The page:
The last capital of the Western Roman Empire the city of Ravenna has a lengthy history that dates back many centuries even before the founding of Rome. Founded by early tribes on a chain of small lagoon islands in the Po River Delta, the town became part of the Roman Republic and later an important port on the Adriatic during the Roman Empire.

Following the sacking of the capital city of Rome in the 5th century the seat of the Roman Empire was transferred to Milan and then in 402 AD to Ravenna. The city was bypassed during the Visigoths raids, and in the years that followed underwent a mini-renaissance in which the city grew in size and stature. With the fall of the Western Roman Empire in 476 the city was used as a capital by Odoacer, who had deposed the last Western Emperor and styled himself as King of Italy. King Theodoric the Great of the Ostrogoths in turn slew Odoacer and made Ravenna the capital of the Ostrogothic Kingdom of Italy.

The city was retaken by the Byzantine Empire in the 6th century, which were the successors to Rome in the East, and Ravenna was used as a seat of government in Italy. A hundred years later it fell to the Lombards, and then became part of the Papal States. The city suffered greatly after King Charlemagne the Great was authorized by the church to remove anything from Ravenna that he liked. Vast items of Roman history including statues, columns and other art were moved to Charlemagne’s capital city of Aachen.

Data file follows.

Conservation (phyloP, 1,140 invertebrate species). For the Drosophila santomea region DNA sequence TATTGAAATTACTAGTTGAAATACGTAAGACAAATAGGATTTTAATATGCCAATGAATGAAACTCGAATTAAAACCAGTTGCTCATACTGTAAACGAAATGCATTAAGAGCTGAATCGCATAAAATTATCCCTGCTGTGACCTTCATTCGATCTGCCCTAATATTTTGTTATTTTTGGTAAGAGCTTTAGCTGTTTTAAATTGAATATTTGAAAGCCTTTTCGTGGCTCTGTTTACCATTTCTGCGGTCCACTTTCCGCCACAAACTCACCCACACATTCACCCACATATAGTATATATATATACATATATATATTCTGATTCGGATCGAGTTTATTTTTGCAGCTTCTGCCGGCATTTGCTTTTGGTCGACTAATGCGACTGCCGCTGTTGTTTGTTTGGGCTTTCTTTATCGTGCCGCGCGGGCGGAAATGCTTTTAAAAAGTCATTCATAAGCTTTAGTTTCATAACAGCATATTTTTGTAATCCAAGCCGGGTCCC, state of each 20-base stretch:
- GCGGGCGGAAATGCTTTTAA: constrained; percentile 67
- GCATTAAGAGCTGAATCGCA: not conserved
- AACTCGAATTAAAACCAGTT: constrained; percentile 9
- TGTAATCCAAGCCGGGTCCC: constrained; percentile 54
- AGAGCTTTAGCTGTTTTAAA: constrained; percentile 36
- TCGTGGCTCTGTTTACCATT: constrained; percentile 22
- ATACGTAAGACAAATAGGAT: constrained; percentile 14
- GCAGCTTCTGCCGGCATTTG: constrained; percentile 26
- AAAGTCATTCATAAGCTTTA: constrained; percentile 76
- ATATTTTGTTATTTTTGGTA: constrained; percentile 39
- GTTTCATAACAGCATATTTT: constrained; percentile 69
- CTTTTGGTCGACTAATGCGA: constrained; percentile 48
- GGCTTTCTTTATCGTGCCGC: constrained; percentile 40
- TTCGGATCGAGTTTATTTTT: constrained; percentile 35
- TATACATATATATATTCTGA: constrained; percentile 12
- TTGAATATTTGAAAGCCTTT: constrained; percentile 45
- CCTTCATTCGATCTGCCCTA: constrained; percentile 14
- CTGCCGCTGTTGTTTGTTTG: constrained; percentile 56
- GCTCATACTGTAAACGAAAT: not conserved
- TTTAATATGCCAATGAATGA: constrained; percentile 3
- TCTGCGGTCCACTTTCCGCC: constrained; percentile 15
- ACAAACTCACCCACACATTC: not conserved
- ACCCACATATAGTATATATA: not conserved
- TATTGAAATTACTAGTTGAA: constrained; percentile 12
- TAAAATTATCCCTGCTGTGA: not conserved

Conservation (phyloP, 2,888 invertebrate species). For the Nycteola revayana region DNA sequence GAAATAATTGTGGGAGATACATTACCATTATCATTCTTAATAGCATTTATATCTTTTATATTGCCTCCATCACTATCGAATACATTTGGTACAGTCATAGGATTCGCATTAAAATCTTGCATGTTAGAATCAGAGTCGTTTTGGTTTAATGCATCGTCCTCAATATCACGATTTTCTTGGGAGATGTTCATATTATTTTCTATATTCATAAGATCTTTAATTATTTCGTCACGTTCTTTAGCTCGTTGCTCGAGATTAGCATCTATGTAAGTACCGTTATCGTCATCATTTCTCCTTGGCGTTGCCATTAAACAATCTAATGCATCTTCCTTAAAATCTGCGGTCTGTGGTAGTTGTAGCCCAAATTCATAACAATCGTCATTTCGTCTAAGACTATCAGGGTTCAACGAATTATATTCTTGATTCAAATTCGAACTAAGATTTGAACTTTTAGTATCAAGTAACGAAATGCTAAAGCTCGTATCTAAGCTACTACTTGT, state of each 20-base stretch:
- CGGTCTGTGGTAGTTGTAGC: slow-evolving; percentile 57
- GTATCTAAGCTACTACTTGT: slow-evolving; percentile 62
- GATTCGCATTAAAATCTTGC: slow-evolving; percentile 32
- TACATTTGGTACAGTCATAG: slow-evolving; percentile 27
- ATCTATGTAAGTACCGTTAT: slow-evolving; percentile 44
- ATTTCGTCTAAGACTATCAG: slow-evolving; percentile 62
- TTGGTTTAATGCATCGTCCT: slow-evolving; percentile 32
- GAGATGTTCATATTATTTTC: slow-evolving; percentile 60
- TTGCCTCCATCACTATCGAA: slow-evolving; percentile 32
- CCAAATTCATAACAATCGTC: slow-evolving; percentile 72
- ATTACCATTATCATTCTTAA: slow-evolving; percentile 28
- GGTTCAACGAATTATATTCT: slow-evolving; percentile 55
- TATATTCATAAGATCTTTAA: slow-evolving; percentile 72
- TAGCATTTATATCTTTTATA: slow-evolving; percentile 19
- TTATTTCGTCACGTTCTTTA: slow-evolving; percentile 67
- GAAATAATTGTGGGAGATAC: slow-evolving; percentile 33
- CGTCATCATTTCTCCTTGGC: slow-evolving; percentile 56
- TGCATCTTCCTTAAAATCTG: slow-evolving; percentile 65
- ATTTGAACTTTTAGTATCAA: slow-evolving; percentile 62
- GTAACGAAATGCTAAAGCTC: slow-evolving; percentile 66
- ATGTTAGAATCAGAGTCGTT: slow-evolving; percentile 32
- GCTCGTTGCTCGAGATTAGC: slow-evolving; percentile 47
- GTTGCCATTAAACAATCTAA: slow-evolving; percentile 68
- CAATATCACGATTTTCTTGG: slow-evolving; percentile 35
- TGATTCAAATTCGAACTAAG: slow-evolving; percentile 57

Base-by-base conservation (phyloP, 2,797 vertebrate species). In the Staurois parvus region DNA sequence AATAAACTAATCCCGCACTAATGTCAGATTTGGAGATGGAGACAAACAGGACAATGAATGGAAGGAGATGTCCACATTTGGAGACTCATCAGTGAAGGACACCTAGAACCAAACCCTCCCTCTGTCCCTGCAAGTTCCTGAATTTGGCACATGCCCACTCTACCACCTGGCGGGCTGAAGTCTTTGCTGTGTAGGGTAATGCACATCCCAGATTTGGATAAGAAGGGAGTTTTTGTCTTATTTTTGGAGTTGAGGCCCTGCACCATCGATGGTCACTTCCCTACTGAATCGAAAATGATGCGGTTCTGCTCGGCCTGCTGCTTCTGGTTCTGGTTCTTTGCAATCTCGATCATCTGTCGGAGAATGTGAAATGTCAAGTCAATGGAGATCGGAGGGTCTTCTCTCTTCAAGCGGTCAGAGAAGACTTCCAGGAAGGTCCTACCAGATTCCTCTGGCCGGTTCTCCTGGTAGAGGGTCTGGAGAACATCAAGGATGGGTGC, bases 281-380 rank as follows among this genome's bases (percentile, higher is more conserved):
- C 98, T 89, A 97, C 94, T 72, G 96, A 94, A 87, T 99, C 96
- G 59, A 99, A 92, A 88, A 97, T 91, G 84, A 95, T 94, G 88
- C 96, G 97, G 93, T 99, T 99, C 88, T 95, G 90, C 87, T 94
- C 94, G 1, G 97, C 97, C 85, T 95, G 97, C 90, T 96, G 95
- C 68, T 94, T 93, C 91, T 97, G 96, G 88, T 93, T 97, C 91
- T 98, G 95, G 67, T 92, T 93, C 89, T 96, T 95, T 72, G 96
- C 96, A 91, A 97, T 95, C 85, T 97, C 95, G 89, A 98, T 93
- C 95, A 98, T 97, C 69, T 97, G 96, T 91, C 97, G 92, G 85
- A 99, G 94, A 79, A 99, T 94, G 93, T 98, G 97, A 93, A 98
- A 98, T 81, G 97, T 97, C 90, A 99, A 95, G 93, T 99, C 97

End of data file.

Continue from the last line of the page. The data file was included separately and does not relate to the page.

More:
The city never recovered, and in 1512 was sacked by the French. After brief rule by Venice the city came under control of the Papal States again, and finally part of the Kingdom of Italy in 1861. Today there are still reminders of the city’s majestic and imperial past.